TAMPA — Summer school is being organized in Hillsborough County and, for now, it is all virtual.
While acknowledging distance learning is often less effective than learning in a school, superintendent Addison Davis says the COVID-19 crisis leaves him no choice. The district is planning distance lessons for thousands of children who need to bring up their skill levels in the elementary years or stay on track to graduate from high school.
“Summer learning loss is real,” he said in an interview. “It’s real and something that has to be dealt with.”
Notices are going out to families this week. Based on scores on i-Ready math and English tests, which are given throughout the school year, the district will invite students in kindergarten through fourth grade who are one grade level or more behind their peers.
Typically, such instruction is for second- and third-graders, Davis said. The other grades were added “due to the fact that we know that some of our students may not have been successful during this e-learning process.”
In addition to digital instruction, students will receive “Grab ‘N Go” packets of paper materials: Books, culturally relevant texts and materials that can be shared with the entire family.
For the older students, the district will offer credit recovery work through Edgenuity, the vendor it uses throughout the year.
Students can make up credits they have missed. And, in ninth and 10th grade, they can improve their grades in math and English language arts.
There will also be an Algebra I “boot camp" for students who scored a D or an F in that class.
All fee-based programs are postponed for now.
Davis estimated 24,000 students will take part in summer school programs at a total cost of $5.9 million. The programs include migrant summer school for farm worker families who travel throughout the year, creating challenges for their children in school.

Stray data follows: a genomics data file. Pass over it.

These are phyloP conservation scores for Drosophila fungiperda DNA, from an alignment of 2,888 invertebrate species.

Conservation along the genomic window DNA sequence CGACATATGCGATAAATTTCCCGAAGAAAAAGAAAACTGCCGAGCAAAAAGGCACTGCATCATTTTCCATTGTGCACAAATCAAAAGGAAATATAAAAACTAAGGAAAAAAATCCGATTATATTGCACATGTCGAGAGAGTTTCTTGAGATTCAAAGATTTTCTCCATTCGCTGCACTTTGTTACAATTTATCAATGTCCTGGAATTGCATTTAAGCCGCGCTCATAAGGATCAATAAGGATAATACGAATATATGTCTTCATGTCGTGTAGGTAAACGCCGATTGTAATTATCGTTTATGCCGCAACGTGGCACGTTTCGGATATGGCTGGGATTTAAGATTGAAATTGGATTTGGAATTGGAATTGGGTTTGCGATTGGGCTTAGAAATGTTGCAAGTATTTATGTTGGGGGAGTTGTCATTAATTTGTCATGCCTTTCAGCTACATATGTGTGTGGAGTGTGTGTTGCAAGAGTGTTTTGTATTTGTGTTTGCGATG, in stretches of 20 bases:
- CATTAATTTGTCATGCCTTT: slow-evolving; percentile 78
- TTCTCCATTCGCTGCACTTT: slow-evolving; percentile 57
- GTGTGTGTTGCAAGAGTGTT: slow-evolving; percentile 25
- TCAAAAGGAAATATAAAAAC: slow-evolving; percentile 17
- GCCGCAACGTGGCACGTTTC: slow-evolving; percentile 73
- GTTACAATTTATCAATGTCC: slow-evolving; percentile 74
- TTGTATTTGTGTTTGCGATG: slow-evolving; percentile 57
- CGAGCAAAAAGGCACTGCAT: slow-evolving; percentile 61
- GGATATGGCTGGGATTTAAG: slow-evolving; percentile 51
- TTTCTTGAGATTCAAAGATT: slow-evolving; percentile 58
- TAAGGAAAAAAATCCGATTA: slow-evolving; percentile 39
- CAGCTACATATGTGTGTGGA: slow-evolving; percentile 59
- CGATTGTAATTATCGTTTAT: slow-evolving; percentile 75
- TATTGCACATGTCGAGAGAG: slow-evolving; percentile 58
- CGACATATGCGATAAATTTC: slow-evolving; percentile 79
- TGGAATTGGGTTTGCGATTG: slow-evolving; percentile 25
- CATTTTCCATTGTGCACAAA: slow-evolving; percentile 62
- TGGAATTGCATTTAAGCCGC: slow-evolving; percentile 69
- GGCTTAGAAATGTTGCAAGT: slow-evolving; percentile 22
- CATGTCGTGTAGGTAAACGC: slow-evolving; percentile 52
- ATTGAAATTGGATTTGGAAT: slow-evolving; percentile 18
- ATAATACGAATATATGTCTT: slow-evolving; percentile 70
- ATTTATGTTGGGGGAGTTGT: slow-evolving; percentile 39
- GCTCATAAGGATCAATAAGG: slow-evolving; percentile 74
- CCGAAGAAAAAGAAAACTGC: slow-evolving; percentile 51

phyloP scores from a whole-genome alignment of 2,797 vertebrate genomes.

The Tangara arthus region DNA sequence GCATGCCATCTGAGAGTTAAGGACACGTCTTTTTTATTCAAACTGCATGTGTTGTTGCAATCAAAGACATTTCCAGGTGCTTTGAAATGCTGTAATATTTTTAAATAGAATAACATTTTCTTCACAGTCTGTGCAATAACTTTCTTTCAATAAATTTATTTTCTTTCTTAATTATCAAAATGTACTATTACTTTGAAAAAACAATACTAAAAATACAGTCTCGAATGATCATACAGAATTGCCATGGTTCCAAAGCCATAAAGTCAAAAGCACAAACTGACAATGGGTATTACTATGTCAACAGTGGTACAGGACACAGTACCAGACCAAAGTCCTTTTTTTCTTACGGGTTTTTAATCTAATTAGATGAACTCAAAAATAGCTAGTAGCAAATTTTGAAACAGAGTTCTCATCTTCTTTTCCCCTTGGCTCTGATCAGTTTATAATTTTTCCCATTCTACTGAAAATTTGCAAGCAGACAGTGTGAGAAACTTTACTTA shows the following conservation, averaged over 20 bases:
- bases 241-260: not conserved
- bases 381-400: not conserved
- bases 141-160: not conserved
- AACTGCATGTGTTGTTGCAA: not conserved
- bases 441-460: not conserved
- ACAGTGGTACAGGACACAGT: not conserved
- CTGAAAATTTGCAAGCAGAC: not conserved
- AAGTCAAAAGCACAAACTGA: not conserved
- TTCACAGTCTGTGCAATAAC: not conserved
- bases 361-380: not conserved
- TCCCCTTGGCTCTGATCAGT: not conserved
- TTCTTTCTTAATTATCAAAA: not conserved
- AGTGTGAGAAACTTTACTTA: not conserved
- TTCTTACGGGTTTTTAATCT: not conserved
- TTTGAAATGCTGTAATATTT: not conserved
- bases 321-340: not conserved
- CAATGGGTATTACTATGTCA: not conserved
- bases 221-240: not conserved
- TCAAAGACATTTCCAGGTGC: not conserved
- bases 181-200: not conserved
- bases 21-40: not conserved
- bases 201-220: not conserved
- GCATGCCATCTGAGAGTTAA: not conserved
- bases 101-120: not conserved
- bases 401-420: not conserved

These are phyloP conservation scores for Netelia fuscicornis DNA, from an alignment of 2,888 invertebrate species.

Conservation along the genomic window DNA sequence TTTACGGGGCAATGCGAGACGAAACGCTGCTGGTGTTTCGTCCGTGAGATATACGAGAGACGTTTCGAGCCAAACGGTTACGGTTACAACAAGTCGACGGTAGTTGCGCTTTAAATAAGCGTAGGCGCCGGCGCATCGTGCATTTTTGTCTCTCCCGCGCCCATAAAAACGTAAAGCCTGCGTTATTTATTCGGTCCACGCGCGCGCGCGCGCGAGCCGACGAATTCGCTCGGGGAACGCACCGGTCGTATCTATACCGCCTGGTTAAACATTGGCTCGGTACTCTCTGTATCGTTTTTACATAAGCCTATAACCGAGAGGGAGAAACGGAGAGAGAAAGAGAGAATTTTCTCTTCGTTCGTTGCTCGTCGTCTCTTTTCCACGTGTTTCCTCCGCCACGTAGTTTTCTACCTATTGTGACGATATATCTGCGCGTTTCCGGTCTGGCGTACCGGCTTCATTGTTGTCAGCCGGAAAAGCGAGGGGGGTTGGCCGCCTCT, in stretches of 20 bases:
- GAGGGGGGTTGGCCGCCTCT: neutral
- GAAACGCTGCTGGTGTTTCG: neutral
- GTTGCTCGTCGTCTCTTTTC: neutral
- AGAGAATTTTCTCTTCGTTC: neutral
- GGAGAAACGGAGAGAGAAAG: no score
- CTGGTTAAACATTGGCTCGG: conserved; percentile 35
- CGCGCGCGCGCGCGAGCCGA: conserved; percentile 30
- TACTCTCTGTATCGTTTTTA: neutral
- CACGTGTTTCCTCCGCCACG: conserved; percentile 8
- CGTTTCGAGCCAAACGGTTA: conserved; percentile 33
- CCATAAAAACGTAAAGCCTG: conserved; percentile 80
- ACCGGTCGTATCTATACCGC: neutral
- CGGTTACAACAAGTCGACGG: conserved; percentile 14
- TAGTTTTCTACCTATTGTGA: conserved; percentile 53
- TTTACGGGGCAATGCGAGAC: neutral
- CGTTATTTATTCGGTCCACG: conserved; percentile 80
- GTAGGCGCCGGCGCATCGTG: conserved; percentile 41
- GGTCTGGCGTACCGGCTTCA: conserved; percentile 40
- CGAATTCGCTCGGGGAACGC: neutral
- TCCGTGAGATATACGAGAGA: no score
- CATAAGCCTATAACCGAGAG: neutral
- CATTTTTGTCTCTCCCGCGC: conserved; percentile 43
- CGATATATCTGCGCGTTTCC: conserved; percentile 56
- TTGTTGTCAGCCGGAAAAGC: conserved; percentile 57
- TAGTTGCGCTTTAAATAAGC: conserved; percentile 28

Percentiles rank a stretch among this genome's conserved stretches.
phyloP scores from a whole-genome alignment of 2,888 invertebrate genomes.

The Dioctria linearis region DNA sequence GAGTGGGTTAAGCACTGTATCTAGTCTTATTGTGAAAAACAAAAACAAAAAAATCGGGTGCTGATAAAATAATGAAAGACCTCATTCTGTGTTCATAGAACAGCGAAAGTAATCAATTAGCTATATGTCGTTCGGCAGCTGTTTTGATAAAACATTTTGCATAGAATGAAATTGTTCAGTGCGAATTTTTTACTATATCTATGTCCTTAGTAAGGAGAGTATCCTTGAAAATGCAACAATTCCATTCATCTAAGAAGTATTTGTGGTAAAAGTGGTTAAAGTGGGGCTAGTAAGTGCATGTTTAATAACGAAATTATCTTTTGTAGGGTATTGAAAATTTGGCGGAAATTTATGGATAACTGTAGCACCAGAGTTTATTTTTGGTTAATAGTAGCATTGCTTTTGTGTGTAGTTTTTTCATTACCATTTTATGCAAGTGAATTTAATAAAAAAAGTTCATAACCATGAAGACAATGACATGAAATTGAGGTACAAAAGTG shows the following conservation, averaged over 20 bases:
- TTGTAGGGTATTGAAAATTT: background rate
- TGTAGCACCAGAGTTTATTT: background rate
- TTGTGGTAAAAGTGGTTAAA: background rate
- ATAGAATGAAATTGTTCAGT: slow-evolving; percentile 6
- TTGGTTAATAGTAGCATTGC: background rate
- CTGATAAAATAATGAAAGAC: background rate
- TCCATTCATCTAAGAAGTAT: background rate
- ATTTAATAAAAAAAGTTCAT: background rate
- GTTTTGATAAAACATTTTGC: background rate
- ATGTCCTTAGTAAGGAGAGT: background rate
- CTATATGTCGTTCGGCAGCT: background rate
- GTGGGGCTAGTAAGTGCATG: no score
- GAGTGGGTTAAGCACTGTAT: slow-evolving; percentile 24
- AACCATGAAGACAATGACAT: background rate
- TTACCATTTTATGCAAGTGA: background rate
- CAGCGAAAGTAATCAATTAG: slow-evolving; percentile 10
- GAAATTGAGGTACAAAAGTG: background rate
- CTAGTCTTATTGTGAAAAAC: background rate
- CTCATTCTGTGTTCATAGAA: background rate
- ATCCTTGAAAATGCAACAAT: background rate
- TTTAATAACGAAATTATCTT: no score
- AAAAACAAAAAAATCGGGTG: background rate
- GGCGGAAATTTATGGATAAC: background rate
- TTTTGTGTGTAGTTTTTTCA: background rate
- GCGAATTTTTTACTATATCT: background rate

Students will be allowed to hold onto the laptop computers and portable hotspots that were loaned out in March and April, when all school buildings were closed for instruction. The same goes for those students who did not test behind level, but want to learn during the summer anyway.
Some families have struggled with the virtual format, which was especially challenging for parents and children who had limited experience with computers.
Children who are behind in their skills, or lack confidence, could continue to struggle in summer school.
When asked about the dilemma, Davis said, “It’s going to be difficult. Is it the same as face-to-face? The answer to that is going to be no, for most. But we have some students who are thriving. And we have some teachers who are doing amazing things. Am I confident that it will address the summer learning loss? Time will tell.”
Davis added that if things change in Tallahassee, and there is a speedy reopening of businesses and schools, “I will try to get back kids who are underperforming and in underperforming schools to our campuses.”
For that to happen, the state would probably need to move by June 15, he said. “If I can get them in July, I’ll get them in July.”